Tasks may also be assigned story points, which are assigned to backlog items to estimate the amount of work it will take to finish it. For story points in ClickUp, you can use custom fields to set certain columns or statuses and then list your story points there.
In ClickUp, the Board View is the go-to vehicle for day-to-day tasks of the scrum process which operates like a Kanban board. However, sometimes you’ll also need a big-picture perspective.
For ClickUp users, this need is addressed with the Box View – our way of organizing your project into stats and highlights that are easy to consume and highly informative.
Sprints and Sprint Planning
A sprint is a short burst of activity during which a team commits to completing a certain number of backlog items.
In the sprint planning, a team may decide that they want to finish the login system for their application (something on their backlog already). They could then put together a sprint, say 7-days starting that day, to attack all tasks (based on the priority given to them by the product manager) involved in completing the login system. Sprints are anywhere from a week to a month.
Each Sprint ends with a retrospective or sprint review, where teams meet to review the last sprint and discuss how to improve on their next sprint.
The Sprint review or retrospective are fabulous opportunities to learn, especially for young teams. By reflecting on what could be done better, specific inefficiencies encountered, and ideas for improvement, teams are able to systematically improve over time.
Instead of having individual employees learn things on their own about the product and its development, information is shared and open communication is used as a tool to uncover new insights.
For all you ClickUp users: We recommend using categories and sections as a way to organize tasks into a Sprint.
The Daily Scrum Meeting
The last key piece of Scrum is the daily Scrum meeting, which is a super-fast, daily meeting for teams to get progress updates on everything with the product backlog.
A daily scrum should:
- Be less than 15 minutes
- Have every team member present
- Run by the Scrum Master who keeps everyone on task
- Usually be in the morning to reflect on the previous day and set the agenda for the next
The daily scrum is not used as a problem solving or issue resolution meeting for scrum teams. Issues that are raised are taken offline and usually dealt with by the relevant subgroup immediately following the meeting.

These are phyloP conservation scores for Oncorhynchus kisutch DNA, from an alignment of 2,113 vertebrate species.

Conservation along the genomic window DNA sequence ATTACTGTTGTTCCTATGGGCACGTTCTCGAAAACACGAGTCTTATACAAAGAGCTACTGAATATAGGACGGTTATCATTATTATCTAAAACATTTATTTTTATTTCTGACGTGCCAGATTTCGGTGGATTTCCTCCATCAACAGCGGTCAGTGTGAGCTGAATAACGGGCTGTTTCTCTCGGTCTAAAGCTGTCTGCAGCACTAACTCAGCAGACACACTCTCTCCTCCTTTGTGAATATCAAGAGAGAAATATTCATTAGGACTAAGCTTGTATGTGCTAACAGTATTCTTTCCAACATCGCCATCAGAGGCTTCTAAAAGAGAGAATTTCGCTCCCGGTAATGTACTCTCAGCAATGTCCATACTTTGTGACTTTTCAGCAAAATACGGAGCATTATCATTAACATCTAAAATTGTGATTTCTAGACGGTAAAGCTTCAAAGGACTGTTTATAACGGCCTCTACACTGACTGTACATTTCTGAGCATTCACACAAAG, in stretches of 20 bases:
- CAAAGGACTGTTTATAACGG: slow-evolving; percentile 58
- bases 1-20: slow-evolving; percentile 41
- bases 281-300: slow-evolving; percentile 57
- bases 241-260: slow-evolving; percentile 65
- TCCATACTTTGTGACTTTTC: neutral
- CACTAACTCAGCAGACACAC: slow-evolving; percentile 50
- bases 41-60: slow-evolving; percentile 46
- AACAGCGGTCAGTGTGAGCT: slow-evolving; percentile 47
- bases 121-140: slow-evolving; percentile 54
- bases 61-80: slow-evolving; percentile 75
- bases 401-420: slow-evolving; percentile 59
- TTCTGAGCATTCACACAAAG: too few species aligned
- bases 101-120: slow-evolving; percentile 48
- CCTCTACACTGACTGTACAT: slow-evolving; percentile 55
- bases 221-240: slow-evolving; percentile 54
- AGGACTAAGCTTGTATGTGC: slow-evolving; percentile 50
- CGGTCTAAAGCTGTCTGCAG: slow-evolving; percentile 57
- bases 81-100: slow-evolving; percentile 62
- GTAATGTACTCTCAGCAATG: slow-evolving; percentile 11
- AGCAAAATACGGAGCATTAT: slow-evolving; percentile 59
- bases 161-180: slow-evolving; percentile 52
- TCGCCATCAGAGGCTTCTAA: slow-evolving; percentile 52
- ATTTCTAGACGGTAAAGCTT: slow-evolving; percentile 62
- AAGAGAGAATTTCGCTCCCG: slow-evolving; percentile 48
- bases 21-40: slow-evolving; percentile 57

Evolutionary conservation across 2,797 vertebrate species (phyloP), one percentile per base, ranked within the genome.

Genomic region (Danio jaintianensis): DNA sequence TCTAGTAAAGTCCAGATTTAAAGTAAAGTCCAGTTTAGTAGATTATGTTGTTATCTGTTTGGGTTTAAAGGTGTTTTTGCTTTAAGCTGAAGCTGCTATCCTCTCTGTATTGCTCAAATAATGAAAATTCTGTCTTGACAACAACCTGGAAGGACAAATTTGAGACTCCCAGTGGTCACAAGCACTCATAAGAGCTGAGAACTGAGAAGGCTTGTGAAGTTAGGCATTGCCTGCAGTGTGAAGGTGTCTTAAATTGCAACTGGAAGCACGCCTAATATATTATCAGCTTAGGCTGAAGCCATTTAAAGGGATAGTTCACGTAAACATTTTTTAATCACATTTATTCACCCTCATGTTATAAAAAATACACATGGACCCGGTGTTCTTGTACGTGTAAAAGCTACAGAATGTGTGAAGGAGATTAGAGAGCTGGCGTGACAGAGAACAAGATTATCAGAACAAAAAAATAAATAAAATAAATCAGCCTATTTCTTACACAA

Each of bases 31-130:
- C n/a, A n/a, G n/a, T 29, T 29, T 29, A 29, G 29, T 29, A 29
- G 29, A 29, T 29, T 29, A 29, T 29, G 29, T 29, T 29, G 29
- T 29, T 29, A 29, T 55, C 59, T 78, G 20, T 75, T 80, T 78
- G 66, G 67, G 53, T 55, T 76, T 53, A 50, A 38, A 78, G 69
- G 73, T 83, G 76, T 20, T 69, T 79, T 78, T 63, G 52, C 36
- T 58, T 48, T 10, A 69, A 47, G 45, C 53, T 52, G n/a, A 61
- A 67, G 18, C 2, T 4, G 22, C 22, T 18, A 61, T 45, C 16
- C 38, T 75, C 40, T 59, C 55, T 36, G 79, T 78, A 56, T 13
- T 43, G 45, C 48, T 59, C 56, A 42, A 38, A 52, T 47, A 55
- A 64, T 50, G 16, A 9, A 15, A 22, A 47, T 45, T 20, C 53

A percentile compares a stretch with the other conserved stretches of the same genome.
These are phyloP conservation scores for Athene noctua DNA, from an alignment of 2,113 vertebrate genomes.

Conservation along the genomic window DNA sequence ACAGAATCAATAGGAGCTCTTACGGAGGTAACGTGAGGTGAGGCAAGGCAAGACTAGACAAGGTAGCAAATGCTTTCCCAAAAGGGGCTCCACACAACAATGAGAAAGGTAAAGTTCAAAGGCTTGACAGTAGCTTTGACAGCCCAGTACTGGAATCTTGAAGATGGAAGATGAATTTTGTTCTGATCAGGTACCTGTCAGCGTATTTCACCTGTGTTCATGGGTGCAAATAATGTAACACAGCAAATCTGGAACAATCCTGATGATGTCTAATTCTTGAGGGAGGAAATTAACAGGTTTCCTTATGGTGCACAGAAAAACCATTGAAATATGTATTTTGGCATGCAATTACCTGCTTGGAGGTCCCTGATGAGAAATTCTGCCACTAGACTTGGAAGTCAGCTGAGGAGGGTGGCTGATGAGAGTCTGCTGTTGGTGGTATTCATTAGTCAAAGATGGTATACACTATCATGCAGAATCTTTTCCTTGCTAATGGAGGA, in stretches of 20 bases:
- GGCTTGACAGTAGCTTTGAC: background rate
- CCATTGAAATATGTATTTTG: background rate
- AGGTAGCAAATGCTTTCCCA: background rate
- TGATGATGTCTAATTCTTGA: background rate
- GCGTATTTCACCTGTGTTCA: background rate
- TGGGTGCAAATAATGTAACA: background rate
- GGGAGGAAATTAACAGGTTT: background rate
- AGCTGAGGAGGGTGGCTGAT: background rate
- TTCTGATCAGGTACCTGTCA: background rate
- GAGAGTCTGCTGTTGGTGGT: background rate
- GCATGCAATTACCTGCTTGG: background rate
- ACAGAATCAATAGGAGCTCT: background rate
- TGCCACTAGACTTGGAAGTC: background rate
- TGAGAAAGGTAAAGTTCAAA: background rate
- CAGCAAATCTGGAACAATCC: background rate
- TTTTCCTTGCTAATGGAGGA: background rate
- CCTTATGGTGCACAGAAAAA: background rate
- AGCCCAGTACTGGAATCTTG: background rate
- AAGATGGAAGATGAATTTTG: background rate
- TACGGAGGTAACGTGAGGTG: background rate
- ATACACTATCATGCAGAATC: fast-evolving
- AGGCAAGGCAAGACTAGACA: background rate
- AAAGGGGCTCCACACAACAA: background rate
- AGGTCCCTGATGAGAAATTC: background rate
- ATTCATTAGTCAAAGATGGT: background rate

During the daily Scrum, each team member answers the following three questions as part of the Scrum process:
- What did you do yesterday?
- What will you do today?
- Are there any impediments in your way on the project?
The daily Scrum should be brief and are there to discuss the next project steps. Often times, the daily scrum may have more than the “committed” members–that is the people doing the work. The product owner or another stakeholder may attend, but may not necessarily get to pipe up. Obviously, specific company culture has a big say in whether or not this is enforced.
It’s more than a status update, but a commitment. Commitments are a big part of the meeting. For instance, if someone says “I will finish this feature today” the next day, the developer must say whether or not they finished.
Returning to the Box View referenced earlier, this management-focused dashboard also includes a feature for meetings which are designed to facilitate smooth Scrum meetings for the entire team.
Where To Start on Agile Scrum?
Why is there such tremendous value to be found using Scrum? Because it takes into account communication issues and project development problems. It was invented to handle the mess at the intersection of software projects and making products a reality.
So, do you think your team could benefit from Scrum?
If you already have a project management approach you’re used to, I’d recommend one thing: start small.
You don’t need to radically redesign your workflow tomorrow morning.
However, if you’re just starting out, you have a HUGE opportunity to get things right the first time around.
While there a few tools out there used for Scrum – Trello being the most famous example–we found they all fall short in at least one major area.
Trello is far too simple for any meaningful workflow. Yes, you can drag tasks from column to column, but you don’t actually have statuses for tasks. And of course, you don’t really have assignees, and the workflows are vastly limited.
Reporting, management, and organization all take a major hit in Trello. Tasks simply get lost.
ClickUp was built out of these frustrations and is designed around agile methodologies to make you and your team more productive. It incorporates the best of the agile frameworks and it combines with simple tools and integrations. Incorporating ClickUp into your scrum and agile processes will help you with better projects and products.
So…what is scrum? It’s a dynamic approach to project management that emphasizes flexibility and collaboration over a top-down waterfall approach found in traditional project management. The agile-scrum framework helps teams both prioritize and collaborate together to finish the most product backlog items as possible.